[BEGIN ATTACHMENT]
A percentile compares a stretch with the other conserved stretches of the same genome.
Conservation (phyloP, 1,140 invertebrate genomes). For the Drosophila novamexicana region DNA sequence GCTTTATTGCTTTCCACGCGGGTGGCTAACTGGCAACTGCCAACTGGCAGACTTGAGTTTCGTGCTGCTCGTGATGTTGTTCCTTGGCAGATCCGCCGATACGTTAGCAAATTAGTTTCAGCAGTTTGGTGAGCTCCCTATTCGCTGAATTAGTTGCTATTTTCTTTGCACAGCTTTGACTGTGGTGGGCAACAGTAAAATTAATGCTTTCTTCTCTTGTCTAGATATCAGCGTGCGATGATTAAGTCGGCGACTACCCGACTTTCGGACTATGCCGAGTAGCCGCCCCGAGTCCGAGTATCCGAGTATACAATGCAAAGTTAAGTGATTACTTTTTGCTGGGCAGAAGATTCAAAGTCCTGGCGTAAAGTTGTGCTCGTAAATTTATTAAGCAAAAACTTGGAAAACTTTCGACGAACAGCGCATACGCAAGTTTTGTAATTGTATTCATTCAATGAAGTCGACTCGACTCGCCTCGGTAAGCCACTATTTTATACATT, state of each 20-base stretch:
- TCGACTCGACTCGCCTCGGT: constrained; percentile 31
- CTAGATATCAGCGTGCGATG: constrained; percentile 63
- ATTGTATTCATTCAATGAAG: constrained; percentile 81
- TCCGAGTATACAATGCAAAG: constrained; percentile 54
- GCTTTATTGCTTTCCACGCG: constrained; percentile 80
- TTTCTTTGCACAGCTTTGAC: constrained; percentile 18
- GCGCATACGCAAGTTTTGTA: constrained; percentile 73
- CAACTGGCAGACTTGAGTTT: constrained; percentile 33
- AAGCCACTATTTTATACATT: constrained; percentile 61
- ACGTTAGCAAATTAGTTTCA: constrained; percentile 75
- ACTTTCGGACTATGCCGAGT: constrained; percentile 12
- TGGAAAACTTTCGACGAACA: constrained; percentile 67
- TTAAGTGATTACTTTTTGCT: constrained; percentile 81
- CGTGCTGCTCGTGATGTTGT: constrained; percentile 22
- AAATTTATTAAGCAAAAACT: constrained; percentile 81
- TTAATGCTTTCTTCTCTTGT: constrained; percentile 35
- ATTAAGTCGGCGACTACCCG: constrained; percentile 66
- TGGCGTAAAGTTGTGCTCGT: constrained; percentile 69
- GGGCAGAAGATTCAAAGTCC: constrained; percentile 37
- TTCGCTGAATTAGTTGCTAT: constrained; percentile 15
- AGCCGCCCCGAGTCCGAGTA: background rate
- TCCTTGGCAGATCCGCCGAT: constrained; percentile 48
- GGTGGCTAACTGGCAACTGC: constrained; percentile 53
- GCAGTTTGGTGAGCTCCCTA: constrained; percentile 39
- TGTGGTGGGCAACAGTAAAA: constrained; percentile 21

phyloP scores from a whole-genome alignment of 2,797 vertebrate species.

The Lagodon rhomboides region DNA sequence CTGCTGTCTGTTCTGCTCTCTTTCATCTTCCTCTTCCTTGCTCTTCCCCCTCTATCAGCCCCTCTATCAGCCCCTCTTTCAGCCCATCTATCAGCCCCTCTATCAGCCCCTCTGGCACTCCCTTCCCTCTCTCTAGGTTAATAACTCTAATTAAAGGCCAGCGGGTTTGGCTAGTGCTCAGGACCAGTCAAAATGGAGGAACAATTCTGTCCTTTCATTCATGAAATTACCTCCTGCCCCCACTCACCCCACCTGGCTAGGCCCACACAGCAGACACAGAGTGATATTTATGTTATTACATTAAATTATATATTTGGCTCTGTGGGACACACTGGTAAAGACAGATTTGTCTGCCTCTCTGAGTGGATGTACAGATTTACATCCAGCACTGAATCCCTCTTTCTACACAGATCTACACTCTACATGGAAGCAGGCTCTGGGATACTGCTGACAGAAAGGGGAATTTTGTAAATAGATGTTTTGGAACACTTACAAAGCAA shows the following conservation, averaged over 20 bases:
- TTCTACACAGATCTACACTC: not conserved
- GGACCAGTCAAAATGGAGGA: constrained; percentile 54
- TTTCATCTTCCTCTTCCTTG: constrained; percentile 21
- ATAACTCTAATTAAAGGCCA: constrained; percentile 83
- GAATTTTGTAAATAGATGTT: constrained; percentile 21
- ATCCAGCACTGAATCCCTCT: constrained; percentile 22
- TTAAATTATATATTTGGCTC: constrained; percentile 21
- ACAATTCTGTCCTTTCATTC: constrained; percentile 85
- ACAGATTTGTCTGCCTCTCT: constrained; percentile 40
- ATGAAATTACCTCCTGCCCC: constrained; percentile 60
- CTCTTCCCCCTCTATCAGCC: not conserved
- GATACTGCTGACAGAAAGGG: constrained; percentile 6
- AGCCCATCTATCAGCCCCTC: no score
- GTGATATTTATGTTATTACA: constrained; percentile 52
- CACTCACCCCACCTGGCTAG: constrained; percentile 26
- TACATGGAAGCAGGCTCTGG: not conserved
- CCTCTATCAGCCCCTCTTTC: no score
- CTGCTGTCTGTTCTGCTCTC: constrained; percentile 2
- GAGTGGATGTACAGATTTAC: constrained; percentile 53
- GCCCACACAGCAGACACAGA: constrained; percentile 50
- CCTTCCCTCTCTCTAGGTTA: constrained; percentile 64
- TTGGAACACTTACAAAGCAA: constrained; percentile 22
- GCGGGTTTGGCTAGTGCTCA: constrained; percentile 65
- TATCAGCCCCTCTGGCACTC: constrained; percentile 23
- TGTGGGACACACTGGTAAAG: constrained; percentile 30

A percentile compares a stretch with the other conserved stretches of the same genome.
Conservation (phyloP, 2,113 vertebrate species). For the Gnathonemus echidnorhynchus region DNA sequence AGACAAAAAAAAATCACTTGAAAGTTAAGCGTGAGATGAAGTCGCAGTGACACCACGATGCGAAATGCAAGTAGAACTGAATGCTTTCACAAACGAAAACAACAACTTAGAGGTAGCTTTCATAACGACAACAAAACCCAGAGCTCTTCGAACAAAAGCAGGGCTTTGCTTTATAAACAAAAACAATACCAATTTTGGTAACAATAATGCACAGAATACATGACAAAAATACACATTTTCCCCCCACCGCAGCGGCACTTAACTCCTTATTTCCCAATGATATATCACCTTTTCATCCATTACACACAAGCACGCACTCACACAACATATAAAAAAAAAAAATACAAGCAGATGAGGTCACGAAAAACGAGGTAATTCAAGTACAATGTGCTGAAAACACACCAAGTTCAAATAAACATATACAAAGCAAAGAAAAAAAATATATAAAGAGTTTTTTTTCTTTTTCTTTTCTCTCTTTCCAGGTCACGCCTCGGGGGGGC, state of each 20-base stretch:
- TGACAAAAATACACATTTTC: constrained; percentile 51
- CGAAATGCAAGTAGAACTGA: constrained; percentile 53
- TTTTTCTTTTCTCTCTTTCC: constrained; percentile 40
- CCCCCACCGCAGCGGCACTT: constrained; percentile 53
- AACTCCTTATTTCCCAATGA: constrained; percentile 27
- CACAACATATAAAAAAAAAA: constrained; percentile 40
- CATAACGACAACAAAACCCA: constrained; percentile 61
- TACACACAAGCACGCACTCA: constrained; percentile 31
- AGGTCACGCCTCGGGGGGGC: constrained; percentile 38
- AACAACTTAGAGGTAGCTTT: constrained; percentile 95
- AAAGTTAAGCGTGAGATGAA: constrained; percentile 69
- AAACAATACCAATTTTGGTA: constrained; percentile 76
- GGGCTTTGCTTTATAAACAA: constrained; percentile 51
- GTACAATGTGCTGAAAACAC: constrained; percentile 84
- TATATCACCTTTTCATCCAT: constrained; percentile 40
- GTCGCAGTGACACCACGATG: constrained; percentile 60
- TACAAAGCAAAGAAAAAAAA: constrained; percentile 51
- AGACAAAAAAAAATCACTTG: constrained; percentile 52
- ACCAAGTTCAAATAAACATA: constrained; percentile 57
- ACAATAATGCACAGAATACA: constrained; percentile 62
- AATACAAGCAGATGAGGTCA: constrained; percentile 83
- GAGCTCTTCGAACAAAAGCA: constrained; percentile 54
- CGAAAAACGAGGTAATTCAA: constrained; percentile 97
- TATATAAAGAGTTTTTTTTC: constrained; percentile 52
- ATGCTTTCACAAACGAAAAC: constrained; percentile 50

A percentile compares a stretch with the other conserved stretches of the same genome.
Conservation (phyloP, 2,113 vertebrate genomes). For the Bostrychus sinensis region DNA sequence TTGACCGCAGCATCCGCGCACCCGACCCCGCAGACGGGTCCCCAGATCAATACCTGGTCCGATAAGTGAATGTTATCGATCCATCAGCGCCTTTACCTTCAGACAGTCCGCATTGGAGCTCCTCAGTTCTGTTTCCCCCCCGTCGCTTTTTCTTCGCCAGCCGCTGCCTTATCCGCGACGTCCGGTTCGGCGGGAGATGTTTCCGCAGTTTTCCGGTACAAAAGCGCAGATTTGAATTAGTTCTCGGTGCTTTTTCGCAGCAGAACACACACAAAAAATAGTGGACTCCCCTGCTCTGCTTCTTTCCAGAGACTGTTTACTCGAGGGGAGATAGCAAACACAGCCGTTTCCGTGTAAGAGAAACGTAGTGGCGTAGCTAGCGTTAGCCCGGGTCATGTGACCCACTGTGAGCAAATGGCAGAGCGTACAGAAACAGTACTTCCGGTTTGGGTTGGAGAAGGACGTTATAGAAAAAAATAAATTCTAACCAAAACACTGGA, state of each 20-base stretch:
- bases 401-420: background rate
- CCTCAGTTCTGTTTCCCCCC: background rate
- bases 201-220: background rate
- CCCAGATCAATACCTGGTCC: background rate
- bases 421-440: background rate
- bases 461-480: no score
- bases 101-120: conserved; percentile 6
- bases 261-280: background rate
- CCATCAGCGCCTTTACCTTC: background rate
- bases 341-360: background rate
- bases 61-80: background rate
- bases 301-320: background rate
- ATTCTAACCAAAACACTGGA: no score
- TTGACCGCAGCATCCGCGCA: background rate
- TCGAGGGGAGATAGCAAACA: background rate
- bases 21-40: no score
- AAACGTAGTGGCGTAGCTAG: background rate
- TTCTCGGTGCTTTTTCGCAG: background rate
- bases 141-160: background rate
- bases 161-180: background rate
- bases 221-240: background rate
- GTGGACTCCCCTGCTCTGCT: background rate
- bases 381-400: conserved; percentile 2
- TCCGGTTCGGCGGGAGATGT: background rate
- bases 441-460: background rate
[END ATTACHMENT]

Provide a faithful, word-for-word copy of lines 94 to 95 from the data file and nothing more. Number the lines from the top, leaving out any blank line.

- bases 61-80: background rate
- bases 301-320: background rate